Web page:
Kirsten Dunst Says To Make Relationships Work, 'A Woman Needs To Be A Woman'

First appearing on screen at the age of three, Kirsten Dunst is somewhat of a Hollywood fixture. With her next film, "The Two Faces of January," due in theaters later this month, Dunst covers the May issue of Harper's Bazaar U.K., looking ethereal and positively radiant.

Too bad the only part of her interview to get any attention is her rather controversial thoughts on relationships.

In a time when celebrities wave around the F word (feminism) like a trendy accessory and women are encouraged to "lean in" and fight the good fight for equality, the 31-year-old star tells Bazaar:

I feel like the feminine has been a little undervalued. We all have to get our own jobs and make our own money, but staying at home, nurturing, being the mother, cooking -- it’s a valuable thing my mom created. And sometimes, you need your knight in shining armor. I’m sorry. You need a man to be a man and a woman to be a woman. That’s why relationships work ...

Beacon of feminism Jezebel called the actress "kind of dumb," while beauty site The Gloss called her interview "messed up."

"Plenty of hetero couples reverse the old roles and have a woman breadwinner and a man caregiver, and plenty others choose to split both roles down the middle," Hayley Hoover wrote at The Gloss. "Relationships don’t have to be a certain way to 'work,' and when you use your public platform to preach old-school values as absolute law, you’re making it harder for people outside the traditional norm to live their lives in peace."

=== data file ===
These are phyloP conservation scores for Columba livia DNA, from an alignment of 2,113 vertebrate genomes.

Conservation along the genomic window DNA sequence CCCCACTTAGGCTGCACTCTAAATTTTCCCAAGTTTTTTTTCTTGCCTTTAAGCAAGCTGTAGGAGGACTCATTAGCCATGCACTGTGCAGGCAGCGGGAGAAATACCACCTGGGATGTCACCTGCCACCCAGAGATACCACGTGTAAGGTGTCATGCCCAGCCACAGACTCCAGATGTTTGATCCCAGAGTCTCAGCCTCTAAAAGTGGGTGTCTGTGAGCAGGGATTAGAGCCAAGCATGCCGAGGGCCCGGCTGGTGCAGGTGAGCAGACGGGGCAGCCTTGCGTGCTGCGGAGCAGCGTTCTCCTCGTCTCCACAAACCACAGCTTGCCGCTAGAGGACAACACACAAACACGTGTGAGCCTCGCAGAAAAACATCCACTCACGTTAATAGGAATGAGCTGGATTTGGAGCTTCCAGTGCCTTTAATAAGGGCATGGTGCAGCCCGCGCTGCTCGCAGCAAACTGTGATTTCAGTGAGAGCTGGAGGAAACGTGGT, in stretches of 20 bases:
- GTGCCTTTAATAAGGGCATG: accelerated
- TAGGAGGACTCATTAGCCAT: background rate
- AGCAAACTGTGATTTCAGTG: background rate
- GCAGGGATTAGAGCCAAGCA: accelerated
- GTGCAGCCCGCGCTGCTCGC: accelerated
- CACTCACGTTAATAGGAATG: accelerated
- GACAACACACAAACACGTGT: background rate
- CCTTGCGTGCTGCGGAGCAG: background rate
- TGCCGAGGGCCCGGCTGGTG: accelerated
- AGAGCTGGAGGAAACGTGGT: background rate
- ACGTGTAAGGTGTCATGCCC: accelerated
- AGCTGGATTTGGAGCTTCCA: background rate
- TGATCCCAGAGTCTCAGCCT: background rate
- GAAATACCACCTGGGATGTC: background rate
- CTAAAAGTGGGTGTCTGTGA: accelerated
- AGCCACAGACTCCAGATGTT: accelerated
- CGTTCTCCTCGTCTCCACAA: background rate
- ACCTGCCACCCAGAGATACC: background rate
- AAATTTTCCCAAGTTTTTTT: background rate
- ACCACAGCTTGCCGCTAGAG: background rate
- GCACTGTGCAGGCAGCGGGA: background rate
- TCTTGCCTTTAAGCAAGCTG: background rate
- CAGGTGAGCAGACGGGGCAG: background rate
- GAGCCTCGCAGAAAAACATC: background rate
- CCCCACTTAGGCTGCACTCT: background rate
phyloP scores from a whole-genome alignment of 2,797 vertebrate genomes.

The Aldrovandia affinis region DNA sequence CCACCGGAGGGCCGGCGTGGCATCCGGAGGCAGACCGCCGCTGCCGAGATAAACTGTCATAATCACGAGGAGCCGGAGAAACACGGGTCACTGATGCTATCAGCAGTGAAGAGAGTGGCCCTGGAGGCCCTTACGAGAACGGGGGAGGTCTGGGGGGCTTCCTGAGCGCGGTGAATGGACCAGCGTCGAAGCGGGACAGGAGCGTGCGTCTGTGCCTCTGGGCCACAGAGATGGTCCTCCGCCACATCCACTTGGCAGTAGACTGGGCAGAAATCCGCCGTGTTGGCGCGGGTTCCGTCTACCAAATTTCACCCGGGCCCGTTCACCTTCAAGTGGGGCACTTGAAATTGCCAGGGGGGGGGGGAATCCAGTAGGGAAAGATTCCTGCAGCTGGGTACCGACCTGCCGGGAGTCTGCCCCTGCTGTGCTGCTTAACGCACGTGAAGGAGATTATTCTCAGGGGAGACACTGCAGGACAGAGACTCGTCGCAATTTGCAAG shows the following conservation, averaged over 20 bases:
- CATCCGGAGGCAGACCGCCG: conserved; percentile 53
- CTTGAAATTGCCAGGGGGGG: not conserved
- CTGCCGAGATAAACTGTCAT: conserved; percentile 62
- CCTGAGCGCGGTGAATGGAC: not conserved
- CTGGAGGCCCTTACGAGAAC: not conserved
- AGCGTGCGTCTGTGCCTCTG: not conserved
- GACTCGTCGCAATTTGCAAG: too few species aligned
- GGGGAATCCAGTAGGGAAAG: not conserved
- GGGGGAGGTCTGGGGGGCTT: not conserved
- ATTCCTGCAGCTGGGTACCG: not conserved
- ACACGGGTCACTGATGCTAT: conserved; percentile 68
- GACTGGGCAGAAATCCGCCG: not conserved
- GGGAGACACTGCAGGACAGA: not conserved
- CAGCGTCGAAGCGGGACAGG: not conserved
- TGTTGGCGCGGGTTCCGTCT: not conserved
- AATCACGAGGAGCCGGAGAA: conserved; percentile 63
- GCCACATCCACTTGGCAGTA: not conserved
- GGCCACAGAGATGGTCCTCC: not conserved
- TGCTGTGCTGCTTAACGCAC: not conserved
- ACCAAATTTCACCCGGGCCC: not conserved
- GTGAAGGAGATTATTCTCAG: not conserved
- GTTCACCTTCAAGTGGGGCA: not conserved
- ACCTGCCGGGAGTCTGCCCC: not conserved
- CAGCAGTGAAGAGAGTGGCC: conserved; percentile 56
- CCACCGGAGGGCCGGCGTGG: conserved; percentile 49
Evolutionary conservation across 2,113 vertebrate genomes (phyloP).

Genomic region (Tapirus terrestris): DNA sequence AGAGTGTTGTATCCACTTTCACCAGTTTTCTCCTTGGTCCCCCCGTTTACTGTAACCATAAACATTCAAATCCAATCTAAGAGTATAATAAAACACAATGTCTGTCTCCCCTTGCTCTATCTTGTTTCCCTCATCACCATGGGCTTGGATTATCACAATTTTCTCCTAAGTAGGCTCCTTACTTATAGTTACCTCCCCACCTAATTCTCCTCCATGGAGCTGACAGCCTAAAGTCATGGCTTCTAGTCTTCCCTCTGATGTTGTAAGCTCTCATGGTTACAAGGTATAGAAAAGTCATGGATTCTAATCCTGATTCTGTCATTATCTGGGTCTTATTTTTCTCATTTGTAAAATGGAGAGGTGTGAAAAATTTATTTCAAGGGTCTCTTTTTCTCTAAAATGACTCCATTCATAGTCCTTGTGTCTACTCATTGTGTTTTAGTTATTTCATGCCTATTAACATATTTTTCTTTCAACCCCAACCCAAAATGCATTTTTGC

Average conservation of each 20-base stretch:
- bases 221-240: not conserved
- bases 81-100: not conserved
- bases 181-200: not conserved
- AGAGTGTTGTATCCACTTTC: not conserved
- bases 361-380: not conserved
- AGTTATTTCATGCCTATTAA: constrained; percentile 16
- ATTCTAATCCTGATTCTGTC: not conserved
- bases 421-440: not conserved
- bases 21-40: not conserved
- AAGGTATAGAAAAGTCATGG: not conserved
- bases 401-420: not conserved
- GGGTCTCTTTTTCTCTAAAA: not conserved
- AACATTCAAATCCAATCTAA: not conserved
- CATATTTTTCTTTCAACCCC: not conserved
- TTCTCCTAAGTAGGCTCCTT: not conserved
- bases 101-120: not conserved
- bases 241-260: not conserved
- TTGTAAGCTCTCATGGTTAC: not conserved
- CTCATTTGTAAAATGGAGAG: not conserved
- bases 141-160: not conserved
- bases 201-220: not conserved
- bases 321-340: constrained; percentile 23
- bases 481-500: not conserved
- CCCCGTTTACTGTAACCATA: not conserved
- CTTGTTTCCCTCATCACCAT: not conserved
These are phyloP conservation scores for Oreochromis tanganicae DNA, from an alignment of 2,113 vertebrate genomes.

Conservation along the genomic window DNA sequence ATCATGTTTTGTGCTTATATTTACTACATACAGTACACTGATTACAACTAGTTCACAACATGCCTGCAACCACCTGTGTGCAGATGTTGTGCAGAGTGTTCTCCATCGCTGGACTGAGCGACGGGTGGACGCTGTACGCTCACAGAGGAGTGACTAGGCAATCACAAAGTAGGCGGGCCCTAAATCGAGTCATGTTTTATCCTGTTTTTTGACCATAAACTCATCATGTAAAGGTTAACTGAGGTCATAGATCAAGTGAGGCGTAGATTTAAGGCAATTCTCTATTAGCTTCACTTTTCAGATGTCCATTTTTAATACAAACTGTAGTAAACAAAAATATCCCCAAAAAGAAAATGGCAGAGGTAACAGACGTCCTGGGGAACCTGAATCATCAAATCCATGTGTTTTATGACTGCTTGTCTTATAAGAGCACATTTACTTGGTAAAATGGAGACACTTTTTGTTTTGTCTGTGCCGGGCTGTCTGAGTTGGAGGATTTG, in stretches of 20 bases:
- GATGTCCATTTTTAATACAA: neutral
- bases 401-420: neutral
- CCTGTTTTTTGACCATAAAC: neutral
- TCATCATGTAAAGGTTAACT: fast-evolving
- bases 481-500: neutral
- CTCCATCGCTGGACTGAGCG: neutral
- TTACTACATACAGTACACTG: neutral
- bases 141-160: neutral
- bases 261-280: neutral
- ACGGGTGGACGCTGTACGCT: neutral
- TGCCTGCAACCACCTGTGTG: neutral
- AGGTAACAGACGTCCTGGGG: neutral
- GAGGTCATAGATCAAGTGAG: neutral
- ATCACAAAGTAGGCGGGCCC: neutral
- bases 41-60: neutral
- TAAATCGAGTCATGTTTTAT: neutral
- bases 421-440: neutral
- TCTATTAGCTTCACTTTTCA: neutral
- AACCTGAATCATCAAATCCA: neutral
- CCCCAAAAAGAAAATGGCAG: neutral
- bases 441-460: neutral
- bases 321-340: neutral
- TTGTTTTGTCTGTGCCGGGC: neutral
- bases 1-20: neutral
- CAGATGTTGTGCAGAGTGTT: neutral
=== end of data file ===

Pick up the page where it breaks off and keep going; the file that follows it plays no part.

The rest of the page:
Though unclear if she practices what she preaches, Dunst is not sitting around idly waiting for her knight. She's been dating her "On the Road" co-star Garrett Hedlund since 2012.

In an interview with Details magazine in February 2013, Hedlund revealed just how he courted the blonde beauty. "I took her out on a 3 a.m. canoe ride," he said. "It was not a stable canoe. We fell out and had to swim back in mucky, shitty water, like golf-pond water."

For more with Dunst, head over to Harper's Bazaar U.K. or pick up an issue, on newsstands now.




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